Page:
Candi Carter Olson: 25:59 ‘Madam Roland, one of the most illustrious victims of the French revolution, exclaimed, ‘oh, liberty, what crimes are committed in thy name’ and we may well say, religion and morality, what crimes are committed in your names.’ And so they took the idea that they were being branded as criminals and they turned it around on their Congress people and they said, we’re not the criminals. You are. Look at the crimes you are committing in the name of religion and morality. To heck with that. There was also this interesting – within here, the women calling on their religion and faith throughout here. And they would say things like, hey, if this person in the Bible could stand against oppression, we can stand against this oppression. There was so much fear, though, among these women, and I really felt bad for them. It hurt my heart to read some of these things. Like Emmeline B. Wells’ diaries, she wrote, ‘these are dreadful days for me. The case in court’ – she was called in to court to testify against her husband. Again, unprecedented – ‘the case in court hanging over us all the time and such dismal forebodings and terrible dreams. Oh, my heart is broken and my nerves are completely unstrung. I have no one in whom I can confide my feelings, nor is it in my nature to do so.’

Candi Carter Olson: 27:26 She actually, the next day, court decided she didn’t need to protest or she didn’t need to speak against her husband in court, which was a huge relief to her, but so much fear throughout all of this. And that just really got to me. As a historian, I feel like I get to know these people and they become kind of friends and people that I want to follow and tell their stories because their stories are so compelling. And sometimes I get so into their stories that I feel their emotions and I’m like, Oh, I’m so sorry. I wish I could do something to help you.

Teri Finneman: 27:57 So, Utah women finally got the right to vote back in 1896. What public relations strategies do you think feminists today could learn from the suffragists of the late 1800s?

Candi Carter Olson: 28:07 I should say that it’s important to note that the women only got the right to vote back in 1896 because the church officially renounced polygamy in 1890 and that cleared the way for the United States Congress to ratify them as a state in 1896. Once they became a state in 1896, the women got their right to vote back.

Candi Carter Olson: 28:39 So, what can women today learn from the women of Utah, and all suffragists really? Those indignation meetings, just showing how educated and smart and willing to speak for yourself and create cogent arguments that were clear, concise, and easily followed and that relied on legal arguments, constitutional arguments, and biblical arguments so that they ran the full gamut of law and religion and morality, which is what this law was hitting. I think women today can learn from that and think about, well, what rights are being hit? How are they being hit at? And how can we use our education, our knowledge, what we know and craft clear, cogent arguments that really capture public attention and public minds and public imaginations. Also, the idea of allyship, the national suffragists, I said they came through Utah, they visited, they were hosted multiple times.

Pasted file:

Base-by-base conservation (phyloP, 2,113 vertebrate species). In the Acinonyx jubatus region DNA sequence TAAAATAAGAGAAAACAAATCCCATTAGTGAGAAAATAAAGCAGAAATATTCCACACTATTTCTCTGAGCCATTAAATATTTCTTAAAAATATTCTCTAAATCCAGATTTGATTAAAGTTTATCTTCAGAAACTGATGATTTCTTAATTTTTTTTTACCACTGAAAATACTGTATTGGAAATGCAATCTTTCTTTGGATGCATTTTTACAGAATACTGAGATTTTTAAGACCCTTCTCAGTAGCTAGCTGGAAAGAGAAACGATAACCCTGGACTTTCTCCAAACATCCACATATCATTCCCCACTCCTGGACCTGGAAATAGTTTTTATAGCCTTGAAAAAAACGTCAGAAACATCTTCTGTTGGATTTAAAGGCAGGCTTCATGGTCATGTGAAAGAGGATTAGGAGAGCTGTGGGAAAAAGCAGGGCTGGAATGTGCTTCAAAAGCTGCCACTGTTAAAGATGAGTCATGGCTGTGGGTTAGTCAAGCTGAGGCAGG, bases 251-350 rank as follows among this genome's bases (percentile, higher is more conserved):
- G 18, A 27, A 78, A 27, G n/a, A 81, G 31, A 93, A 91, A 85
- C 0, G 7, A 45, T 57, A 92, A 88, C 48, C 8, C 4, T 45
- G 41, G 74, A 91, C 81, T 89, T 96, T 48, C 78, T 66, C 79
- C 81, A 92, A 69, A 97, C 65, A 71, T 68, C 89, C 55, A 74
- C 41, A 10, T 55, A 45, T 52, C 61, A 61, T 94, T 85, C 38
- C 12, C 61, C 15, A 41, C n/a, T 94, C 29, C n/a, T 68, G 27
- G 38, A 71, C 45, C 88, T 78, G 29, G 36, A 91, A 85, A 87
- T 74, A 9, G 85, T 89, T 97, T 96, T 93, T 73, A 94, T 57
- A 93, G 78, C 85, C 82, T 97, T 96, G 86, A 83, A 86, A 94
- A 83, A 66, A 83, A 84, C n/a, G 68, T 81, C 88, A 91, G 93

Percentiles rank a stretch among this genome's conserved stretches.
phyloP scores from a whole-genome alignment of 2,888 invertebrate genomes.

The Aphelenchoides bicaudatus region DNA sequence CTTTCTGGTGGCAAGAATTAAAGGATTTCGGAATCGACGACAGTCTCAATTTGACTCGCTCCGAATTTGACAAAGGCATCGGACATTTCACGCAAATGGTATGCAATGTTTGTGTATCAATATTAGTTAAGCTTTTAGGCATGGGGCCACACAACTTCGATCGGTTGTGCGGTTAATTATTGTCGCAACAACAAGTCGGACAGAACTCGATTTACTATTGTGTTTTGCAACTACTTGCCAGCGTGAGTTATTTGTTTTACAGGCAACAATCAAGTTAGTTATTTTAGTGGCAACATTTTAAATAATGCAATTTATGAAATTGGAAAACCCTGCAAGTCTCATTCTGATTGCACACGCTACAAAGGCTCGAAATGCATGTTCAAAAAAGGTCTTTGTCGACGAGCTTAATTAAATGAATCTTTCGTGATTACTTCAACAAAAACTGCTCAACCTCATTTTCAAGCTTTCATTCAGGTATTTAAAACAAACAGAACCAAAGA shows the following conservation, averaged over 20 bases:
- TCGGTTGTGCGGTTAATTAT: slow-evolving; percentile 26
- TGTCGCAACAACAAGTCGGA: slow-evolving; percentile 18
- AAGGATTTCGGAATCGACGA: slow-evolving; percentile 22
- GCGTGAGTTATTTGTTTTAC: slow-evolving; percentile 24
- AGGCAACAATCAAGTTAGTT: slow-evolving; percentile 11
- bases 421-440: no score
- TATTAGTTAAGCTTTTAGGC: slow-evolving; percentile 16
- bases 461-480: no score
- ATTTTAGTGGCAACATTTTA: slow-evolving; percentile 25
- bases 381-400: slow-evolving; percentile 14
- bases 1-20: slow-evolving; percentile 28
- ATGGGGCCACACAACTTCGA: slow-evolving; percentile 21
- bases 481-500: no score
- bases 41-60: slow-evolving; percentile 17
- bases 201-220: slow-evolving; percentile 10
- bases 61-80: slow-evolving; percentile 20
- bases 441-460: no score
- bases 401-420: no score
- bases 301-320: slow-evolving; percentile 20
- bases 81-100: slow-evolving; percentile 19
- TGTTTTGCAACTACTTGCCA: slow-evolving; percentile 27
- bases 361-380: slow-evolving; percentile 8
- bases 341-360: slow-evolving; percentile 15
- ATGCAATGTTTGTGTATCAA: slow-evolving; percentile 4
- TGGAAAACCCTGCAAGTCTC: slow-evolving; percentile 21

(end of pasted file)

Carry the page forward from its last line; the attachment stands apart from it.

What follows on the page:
Candi Carter Olson: 29:55 That idea of creating networks of women supporting women, I don’t know, we’re so fragmented in today’s society. It’s really hard to see a lot of groups of women supporting women. So, yeah, we’ve got the women’s rights marches with thousands of women roaming through the streets. But between those marches, where do you see the connections between a whole bunch of different organizations that distribute each other’s work, that distribute each other’s arguments, that are not just their own arguments but are saying, hey, we will speak for you. I think that is a really important thing to do. And just the idea of writing and getting it down and speaking directly to power is important, not speaking around it, but speaking directly to power. So, yeah, the indignation meeting was in Salt Lake City, but like all indignation meetings, it was published in a pamphlet.

Candi Carter Olson: 31:09 There were extra letters and speeches at the end that women, there was not enough time to deliver or women were not there. And they delivered it to Congress and said, hey, read this sucker. They wrote letters directly to Congress, they wrote editorials in the Exponent, which they knew the Exponent would eventually get out of Utah and be circulated elsewhere. So, all of these things were important strategies that they use. It seems like maybe they were talking, they were in talking to themselves, they used actually a form of code switching where they would talk to the people here in Utah on one level and you could get that and understand that they’re talking to members of the Church of Jesus Christ of Latter-day Saints in a way that non-LDS members wouldn’t get. And actually Erin was a really important part of this research because again, I’m not LDS, so having her research and she’d go, ‘oh, that is a reference to the book of Mormon. That is a reference to this speech, that is a reference to this person who is an important part of the history of the church.’ She was an important part of me seeing that code switching in action.